This Data Privacy Day highlights how we can better protect the data from being exposed.
Jeffrey Kok VP, Solution Engineers, Asia Pacific and Japan, CyberArk
Software Bots Have Sharing Issues Too
It’s not just humans that are susceptible to clicking on the wrong link or are perhaps a little too cavalier about what they share about themselves. Software bots have sharing issues too, and this Data Privacy Day we highlight how we can better protect the data that they access from being exposed.
Software bots – little pieces of code that do repetitive tasks – exist in huge numbers in organisations around the world, in banking, government and all other major verticals. The idea behind them is they free up human staff to work on business-critical, cognitive and creative work, but also helping improve efficiency, accuracy, agility and scalability. They are a major component of digital business.
The privacy problem arises when you start to think about what these bots need so they can do what they do. Much of the time it’s access: If they gather together sensitive and personal medical data to help doctors make informed clinical predictions, they need access to it. If they need to process customer data stored on a public cloud server or a web portal, they need to get to it.
We’ve seen the problems that can arise when humans get compromised and the same can happen to bots – and at scale. If bots are configured and coded badly, so they can access more data than they need to, the output might be leaking that data to places where it shouldn’t be.
Likewise, we hear about insider attacks and humans being compromised to get at sensitive data virtually daily. Machines have the exact same security issues; if they can access sensitive data and they aren’t being secured properly, that’s an open door for attackers – one that can put individuals’ privacy at risk. Attackers don’t target humans to get to data, they just target the data. If machines -especially those in charge of automated processes (think repeatable tasks like bank transfers, scraping web data and moving customer data files) are the best path to take to get to it, that’s the one they will choose.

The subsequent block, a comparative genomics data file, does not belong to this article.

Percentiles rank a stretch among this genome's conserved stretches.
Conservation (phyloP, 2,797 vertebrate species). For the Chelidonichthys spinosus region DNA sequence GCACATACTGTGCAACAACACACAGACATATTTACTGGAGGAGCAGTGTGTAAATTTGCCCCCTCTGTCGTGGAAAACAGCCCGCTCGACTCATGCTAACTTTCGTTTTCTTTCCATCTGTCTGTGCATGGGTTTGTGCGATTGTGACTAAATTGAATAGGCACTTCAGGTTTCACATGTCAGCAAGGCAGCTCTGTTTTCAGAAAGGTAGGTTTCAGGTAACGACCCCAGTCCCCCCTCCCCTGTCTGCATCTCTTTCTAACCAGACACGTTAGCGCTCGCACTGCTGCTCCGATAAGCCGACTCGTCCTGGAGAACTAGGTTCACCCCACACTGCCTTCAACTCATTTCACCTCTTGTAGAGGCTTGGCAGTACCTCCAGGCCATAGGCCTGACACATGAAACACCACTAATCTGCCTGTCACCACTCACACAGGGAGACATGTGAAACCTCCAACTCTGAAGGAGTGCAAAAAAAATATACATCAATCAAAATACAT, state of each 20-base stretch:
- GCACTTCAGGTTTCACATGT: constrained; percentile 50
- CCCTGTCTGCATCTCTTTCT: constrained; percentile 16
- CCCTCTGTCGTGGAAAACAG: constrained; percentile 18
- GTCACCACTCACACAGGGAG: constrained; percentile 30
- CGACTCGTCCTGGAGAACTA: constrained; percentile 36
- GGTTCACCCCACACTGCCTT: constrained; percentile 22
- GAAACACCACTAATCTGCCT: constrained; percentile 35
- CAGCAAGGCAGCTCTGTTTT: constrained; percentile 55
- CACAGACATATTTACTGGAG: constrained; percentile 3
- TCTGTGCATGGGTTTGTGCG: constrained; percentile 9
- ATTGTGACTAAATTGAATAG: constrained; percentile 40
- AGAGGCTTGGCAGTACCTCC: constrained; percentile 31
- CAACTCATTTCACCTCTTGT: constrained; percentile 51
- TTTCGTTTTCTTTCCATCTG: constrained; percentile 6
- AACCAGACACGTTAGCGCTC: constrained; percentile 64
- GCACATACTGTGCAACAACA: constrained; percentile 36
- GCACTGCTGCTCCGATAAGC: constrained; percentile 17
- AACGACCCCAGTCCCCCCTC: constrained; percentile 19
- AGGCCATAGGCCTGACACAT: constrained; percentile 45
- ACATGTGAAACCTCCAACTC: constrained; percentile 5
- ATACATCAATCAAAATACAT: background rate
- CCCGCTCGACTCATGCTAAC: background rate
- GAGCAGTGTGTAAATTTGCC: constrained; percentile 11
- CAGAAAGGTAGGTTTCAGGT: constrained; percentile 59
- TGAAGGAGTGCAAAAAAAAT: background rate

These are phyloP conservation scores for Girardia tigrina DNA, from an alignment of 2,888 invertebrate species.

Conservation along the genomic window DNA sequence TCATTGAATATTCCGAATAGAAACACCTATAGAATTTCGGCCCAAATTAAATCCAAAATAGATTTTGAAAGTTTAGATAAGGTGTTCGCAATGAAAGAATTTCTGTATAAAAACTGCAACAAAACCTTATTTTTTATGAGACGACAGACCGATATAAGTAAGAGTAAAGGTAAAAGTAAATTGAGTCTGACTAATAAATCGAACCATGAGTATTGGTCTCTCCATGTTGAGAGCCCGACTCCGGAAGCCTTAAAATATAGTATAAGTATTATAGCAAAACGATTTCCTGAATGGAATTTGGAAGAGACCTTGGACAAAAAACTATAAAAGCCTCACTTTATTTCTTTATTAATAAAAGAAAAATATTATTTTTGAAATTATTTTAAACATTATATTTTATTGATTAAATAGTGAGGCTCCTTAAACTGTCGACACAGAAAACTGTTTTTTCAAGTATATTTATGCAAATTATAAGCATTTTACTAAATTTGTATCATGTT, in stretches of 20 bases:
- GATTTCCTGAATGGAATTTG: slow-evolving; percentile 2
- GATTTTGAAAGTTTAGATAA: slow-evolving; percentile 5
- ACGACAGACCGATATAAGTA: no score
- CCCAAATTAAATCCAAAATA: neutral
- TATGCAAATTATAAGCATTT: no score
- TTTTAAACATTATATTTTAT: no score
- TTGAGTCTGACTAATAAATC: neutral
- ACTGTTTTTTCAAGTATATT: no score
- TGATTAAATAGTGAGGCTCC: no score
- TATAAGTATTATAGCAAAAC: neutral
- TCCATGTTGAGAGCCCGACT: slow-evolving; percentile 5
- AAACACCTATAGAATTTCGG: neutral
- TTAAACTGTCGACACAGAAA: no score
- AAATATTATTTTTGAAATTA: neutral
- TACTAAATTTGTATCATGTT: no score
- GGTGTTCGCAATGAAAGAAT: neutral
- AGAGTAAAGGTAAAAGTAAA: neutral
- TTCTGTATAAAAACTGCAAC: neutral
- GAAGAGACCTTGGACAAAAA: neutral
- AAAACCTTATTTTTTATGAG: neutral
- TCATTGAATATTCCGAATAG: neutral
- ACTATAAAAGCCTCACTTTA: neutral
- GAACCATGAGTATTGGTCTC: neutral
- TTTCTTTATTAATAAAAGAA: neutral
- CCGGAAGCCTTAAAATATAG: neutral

BYOD, The Sequel: Your Privacy At Risk
One of the many, many ways that life has changed for many of us in the last couple of years is the hybrid work phenomenon. On the plus side we are supporting our local coffee shops and saving money on the commute. On the minus side we don’t get to see our colleagues and we wear jogging bottoms every day. Oh, and we’re causing data privacy issues for our employers and their customers.
The roots of this are buried in the sudden change of environment that many companies had to provide for. Security policies were written on the premise that there are premises; people might work in a restricted access area or room. They would have workstations that were company-provided and up-to-date with better enforced security policies.
Covid spurred many privacy issues here. Many workers use home computers that shared for work, personal use and children’s virtual learnings, which does not have the same level of security as corporate managed office workstation. Likewise, the concept of secure work areas at home is not a realistic one for most of us, with families, flatmates or strangers in the coffee shop peering over our shoulders.
The hybrid work model has changed the privacy game as well. It means that companies have to re-evaluate your data privacy to be enforced in 2022. Securing access to sensitive data from remote employees will be big in 2022.